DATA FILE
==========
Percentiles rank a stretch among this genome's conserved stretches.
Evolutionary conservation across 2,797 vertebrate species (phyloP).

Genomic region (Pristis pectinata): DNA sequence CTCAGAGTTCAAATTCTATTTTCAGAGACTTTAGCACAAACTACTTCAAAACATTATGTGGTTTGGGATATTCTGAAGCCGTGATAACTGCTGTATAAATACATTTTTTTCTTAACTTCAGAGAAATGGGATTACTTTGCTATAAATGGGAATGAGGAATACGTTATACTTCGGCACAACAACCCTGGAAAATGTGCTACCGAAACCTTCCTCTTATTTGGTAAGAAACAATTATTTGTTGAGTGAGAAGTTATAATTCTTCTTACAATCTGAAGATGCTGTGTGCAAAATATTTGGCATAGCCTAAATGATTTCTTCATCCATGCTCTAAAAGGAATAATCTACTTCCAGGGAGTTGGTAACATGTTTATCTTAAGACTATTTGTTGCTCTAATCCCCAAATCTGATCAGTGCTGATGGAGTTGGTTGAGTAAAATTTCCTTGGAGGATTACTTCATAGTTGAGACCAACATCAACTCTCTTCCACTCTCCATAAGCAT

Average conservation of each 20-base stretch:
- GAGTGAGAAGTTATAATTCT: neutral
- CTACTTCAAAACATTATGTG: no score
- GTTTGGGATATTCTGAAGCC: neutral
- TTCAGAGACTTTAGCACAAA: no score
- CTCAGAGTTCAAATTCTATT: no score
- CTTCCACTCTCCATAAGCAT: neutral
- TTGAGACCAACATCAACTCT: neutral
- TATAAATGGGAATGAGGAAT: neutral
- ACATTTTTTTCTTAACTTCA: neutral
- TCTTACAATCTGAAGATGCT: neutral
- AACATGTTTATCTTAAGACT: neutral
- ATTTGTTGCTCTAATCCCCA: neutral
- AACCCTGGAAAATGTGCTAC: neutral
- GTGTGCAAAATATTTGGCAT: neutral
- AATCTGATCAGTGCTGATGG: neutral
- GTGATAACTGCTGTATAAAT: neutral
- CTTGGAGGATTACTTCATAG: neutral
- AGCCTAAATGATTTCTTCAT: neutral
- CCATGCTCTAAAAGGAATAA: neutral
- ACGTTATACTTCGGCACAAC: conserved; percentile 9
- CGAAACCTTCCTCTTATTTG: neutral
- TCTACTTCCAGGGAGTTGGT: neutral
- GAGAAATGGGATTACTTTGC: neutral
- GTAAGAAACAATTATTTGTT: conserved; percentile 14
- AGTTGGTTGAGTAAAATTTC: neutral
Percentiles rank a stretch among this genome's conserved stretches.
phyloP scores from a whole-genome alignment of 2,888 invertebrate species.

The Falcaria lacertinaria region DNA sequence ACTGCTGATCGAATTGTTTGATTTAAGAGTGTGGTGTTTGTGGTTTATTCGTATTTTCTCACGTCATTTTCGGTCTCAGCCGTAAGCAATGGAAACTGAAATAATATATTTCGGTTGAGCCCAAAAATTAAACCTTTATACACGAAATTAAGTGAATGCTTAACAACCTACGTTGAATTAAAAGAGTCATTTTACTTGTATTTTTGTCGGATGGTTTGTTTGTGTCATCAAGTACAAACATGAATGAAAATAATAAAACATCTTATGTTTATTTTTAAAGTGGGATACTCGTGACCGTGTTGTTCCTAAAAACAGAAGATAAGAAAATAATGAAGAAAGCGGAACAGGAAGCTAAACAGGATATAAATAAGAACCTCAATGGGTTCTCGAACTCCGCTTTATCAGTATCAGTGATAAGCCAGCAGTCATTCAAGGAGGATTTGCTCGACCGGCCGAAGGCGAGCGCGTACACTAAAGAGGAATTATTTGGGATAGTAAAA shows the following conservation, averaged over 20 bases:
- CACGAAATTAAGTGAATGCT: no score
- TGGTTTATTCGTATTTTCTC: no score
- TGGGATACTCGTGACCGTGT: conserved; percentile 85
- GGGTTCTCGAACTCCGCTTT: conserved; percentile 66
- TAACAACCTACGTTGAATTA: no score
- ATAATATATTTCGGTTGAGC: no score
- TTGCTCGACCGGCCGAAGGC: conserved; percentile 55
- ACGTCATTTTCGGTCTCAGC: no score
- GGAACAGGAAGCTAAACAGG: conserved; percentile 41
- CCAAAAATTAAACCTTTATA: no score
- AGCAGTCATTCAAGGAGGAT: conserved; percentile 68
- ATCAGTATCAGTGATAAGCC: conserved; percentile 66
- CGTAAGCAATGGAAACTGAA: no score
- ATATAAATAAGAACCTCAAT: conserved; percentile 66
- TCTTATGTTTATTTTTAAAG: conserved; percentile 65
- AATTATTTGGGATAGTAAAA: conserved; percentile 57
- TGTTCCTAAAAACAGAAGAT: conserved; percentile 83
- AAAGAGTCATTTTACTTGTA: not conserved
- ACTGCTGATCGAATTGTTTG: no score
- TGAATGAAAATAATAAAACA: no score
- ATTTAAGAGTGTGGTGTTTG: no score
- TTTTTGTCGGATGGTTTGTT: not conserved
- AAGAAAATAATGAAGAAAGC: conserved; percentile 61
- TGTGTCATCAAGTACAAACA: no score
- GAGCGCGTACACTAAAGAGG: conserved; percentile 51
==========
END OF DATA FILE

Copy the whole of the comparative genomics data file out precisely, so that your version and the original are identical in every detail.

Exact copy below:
Percentiles rank a stretch among this genome's conserved stretches.
Evolutionary conservation across 2,797 vertebrate species (phyloP).

Genomic region (Pristis pectinata): DNA sequence CTCAGAGTTCAAATTCTATTTTCAGAGACTTTAGCACAAACTACTTCAAAACATTATGTGGTTTGGGATATTCTGAAGCCGTGATAACTGCTGTATAAATACATTTTTTTCTTAACTTCAGAGAAATGGGATTACTTTGCTATAAATGGGAATGAGGAATACGTTATACTTCGGCACAACAACCCTGGAAAATGTGCTACCGAAACCTTCCTCTTATTTGGTAAGAAACAATTATTTGTTGAGTGAGAAGTTATAATTCTTCTTACAATCTGAAGATGCTGTGTGCAAAATATTTGGCATAGCCTAAATGATTTCTTCATCCATGCTCTAAAAGGAATAATCTACTTCCAGGGAGTTGGTAACATGTTTATCTTAAGACTATTTGTTGCTCTAATCCCCAAATCTGATCAGTGCTGATGGAGTTGGTTGAGTAAAATTTCCTTGGAGGATTACTTCATAGTTGAGACCAACATCAACTCTCTTCCACTCTCCATAAGCAT

Average conservation of each 20-base stretch:
- GAGTGAGAAGTTATAATTCT: neutral
- CTACTTCAAAACATTATGTG: no score
- GTTTGGGATATTCTGAAGCC: neutral
- TTCAGAGACTTTAGCACAAA: no score
- CTCAGAGTTCAAATTCTATT: no score
- CTTCCACTCTCCATAAGCAT: neutral
- TTGAGACCAACATCAACTCT: neutral
- TATAAATGGGAATGAGGAAT: neutral
- ACATTTTTTTCTTAACTTCA: neutral
- TCTTACAATCTGAAGATGCT: neutral
- AACATGTTTATCTTAAGACT: neutral
- ATTTGTTGCTCTAATCCCCA: neutral
- AACCCTGGAAAATGTGCTAC: neutral
- GTGTGCAAAATATTTGGCAT: neutral
- AATCTGATCAGTGCTGATGG: neutral
- GTGATAACTGCTGTATAAAT: neutral
- CTTGGAGGATTACTTCATAG: neutral
- AGCCTAAATGATTTCTTCAT: neutral
- CCATGCTCTAAAAGGAATAA: neutral
- ACGTTATACTTCGGCACAAC: conserved; percentile 9
- CGAAACCTTCCTCTTATTTG: neutral
- TCTACTTCCAGGGAGTTGGT: neutral
- GAGAAATGGGATTACTTTGC: neutral
- GTAAGAAACAATTATTTGTT: conserved; percentile 14
- AGTTGGTTGAGTAAAATTTC: neutral
Percentiles rank a stretch among this genome's conserved stretches.
phyloP scores from a whole-genome alignment of 2,888 invertebrate species.

The Falcaria lacertinaria region DNA sequence ACTGCTGATCGAATTGTTTGATTTAAGAGTGTGGTGTTTGTGGTTTATTCGTATTTTCTCACGTCATTTTCGGTCTCAGCCGTAAGCAATGGAAACTGAAATAATATATTTCGGTTGAGCCCAAAAATTAAACCTTTATACACGAAATTAAGTGAATGCTTAACAACCTACGTTGAATTAAAAGAGTCATTTTACTTGTATTTTTGTCGGATGGTTTGTTTGTGTCATCAAGTACAAACATGAATGAAAATAATAAAACATCTTATGTTTATTTTTAAAGTGGGATACTCGTGACCGTGTTGTTCCTAAAAACAGAAGATAAGAAAATAATGAAGAAAGCGGAACAGGAAGCTAAACAGGATATAAATAAGAACCTCAATGGGTTCTCGAACTCCGCTTTATCAGTATCAGTGATAAGCCAGCAGTCATTCAAGGAGGATTTGCTCGACCGGCCGAAGGCGAGCGCGTACACTAAAGAGGAATTATTTGGGATAGTAAAA shows the following conservation, averaged over 20 bases:
- CACGAAATTAAGTGAATGCT: no score
- TGGTTTATTCGTATTTTCTC: no score
- TGGGATACTCGTGACCGTGT: conserved; percentile 85
- GGGTTCTCGAACTCCGCTTT: conserved; percentile 66
- TAACAACCTACGTTGAATTA: no score
- ATAATATATTTCGGTTGAGC: no score
- TTGCTCGACCGGCCGAAGGC: conserved; percentile 55
- ACGTCATTTTCGGTCTCAGC: no score
- GGAACAGGAAGCTAAACAGG: conserved; percentile 41
- CCAAAAATTAAACCTTTATA: no score
- AGCAGTCATTCAAGGAGGAT: conserved; percentile 68
- ATCAGTATCAGTGATAAGCC: conserved; percentile 66
- CGTAAGCAATGGAAACTGAA: no score
- ATATAAATAAGAACCTCAAT: conserved; percentile 66
- TCTTATGTTTATTTTTAAAG: conserved; percentile 65
- AATTATTTGGGATAGTAAAA: conserved; percentile 57
- TGTTCCTAAAAACAGAAGAT: conserved; percentile 83
- AAAGAGTCATTTTACTTGTA: not conserved
- ACTGCTGATCGAATTGTTTG: no score
- TGAATGAAAATAATAAAACA: no score
- ATTTAAGAGTGTGGTGTTTG: no score
- TTTTTGTCGGATGGTTTGTT: not conserved
- AAGAAAATAATGAAGAAAGC: conserved; percentile 61
- TGTGTCATCAAGTACAAACA: no score
- GAGCGCGTACACTAAAGAGG: conserved; percentile 51